Writing in the Guardian, Sandra Laville reports on how some residents of the Heathrow villages, facing eviction and loss of their homes and communities, refuse to be cowed by the airport threat. Some, who have never broken the law before have been forced by circumstances not of their choosing, to adopt civil disobedience as they fight to save their way of life. Some of the 13 activists from Plane Stupid, who cut through Heathrow’s perimeter fence and occupied land close to the northern runway last week came from Sipson. They felt their actions were justified not only because of the homes to be bulldozed and the community to be lost, but because of the hugely increased carbon emissions that a runway would cause. They will appear at the Uxbridge magistrates’ court on 19th August, accused of aggravated trespass. One commented: “I find the whole idea of direct action and of being arrested very stressful. But I feel it has to be done.” On the 20th July local builder, Neil Keveren (previously chairman of anti expansion group, SHE) went to court for his action in blocking the access tunnel to Heathrow Terminals 2 and 3 for 20 minutes recently. He was given a £895 fine. Some think this may become like the long battle for Greenham Common.
Villagers turn to civil disobedience in battle against third runway at Heathrow
Faced with destruction of Harmondsworth and other villages, residents began taking matters into their own hands – and things escalated sharply
With its 11th century church, listed buildings and 15th century timber barn managed by English Heritage, Harmondsworth is a paean to reverence, tradition and antiquity.
Faced with destruction of their village as they know it, to make way for a third runway at Heathrow, however, some residents have begun to adopt tactics such as civil disobedience as they fight to save their way of life.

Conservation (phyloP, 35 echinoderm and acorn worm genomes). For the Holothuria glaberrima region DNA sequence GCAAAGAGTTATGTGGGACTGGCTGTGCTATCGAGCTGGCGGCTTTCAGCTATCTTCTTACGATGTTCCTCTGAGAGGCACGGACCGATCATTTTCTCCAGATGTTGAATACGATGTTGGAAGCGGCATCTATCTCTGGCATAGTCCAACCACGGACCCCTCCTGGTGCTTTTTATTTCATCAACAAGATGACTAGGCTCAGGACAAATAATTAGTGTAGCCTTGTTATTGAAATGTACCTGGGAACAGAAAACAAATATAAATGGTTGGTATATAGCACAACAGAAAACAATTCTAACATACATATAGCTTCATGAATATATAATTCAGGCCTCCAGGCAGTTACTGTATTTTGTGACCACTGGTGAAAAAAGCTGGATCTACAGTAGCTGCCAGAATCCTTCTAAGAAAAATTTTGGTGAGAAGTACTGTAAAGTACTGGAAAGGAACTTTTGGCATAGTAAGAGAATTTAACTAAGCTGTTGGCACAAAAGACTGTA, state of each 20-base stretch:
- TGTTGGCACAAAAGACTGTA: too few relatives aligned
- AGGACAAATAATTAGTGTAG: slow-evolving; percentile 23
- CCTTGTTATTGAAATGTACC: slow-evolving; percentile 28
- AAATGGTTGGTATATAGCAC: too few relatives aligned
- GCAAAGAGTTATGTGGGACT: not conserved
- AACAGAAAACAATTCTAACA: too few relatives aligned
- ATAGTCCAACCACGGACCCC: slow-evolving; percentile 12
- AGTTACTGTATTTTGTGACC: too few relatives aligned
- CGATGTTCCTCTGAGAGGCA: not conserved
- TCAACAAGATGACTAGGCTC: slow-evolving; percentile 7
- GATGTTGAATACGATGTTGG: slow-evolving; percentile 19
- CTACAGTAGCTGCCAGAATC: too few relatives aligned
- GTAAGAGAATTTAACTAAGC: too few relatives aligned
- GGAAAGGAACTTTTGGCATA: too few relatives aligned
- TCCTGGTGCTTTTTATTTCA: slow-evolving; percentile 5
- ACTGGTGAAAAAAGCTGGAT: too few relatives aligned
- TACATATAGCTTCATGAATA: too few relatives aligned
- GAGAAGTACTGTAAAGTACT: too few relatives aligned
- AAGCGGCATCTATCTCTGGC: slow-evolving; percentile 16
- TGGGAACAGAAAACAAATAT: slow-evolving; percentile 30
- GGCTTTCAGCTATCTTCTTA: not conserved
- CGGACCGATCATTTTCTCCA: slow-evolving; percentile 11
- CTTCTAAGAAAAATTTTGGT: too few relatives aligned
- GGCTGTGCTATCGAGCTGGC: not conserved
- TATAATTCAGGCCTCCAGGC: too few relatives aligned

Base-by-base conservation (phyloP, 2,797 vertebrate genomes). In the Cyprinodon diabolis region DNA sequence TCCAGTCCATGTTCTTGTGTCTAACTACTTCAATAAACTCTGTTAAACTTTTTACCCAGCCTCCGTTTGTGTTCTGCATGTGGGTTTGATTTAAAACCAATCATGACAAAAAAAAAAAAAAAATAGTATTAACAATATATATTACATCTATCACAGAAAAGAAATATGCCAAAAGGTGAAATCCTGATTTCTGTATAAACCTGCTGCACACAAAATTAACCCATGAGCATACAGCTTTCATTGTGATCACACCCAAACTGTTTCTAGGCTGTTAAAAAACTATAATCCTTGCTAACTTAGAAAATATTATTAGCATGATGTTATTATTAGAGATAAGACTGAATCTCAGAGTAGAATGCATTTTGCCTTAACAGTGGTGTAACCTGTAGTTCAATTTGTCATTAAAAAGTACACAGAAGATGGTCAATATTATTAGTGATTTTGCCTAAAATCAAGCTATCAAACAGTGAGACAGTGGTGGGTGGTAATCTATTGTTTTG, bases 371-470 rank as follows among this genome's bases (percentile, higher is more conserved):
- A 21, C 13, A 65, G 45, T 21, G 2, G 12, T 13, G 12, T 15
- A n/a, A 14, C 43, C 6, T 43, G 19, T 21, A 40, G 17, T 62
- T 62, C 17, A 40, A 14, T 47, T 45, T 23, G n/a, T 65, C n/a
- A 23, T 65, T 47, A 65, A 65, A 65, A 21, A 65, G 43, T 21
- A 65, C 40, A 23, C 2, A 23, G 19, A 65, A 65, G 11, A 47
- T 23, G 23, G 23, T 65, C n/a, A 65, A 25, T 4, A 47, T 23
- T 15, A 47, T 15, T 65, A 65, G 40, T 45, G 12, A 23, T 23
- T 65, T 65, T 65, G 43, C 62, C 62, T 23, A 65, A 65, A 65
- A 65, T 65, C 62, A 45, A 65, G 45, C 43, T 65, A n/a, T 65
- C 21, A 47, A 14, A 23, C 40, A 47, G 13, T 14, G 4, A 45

That campaign escalated sharply last Monday, when 13 individuals cut through the patrolled perimeter fence around Heathrow in the early hours of the morning, chained themselves together and lay down on the northern runway in the name of the campaign group Plane Stupid, closing the runway for three hours and cancelling 13 flights.
Harmondsworth could be the Greenham Common of a generation say protesters as court dates set
20 JULY, 2015 (Colnbrook Views)
As court dates are set for protesters involved in the two separate incidents at Heathrow Airport in recent weeks, activists warn that Harmondsworth will be the Greenham Common of a generation and the defining battleground for “a fight against catastrophic climate change”.
The Guardian yesterday reported that protesters from Plane Stupid arrested following the protest on the northern runway last Monday will appear at Uxbridge Magistrates’ Court on August 19.
Twelve protesters were arrested in total, charged with “aggravated trespass” and “entering a security restricted area of an aerodrome”, according to the paper.
During the protest Police told the activists they could face civil claims from the airport running into millions of pounds for the disruption, but the airport appears to be taking a softly softly approach. Heathrow’s vast media machine completely ignored the protest, posting only a brief note about the disruption itself.
Neil Keveren, previously chair of Stop Heathrow Expansion, who carried out a separate unofficial protest in the access tunnel to Terminals 2 and 3, appeared in court today. Keveren said he had never broken the law before but felt it had to be done.
They took away our democratic choice by kicking the Davies commission decision into the long grass before the election.
He spent six hours in a police cell following his protest.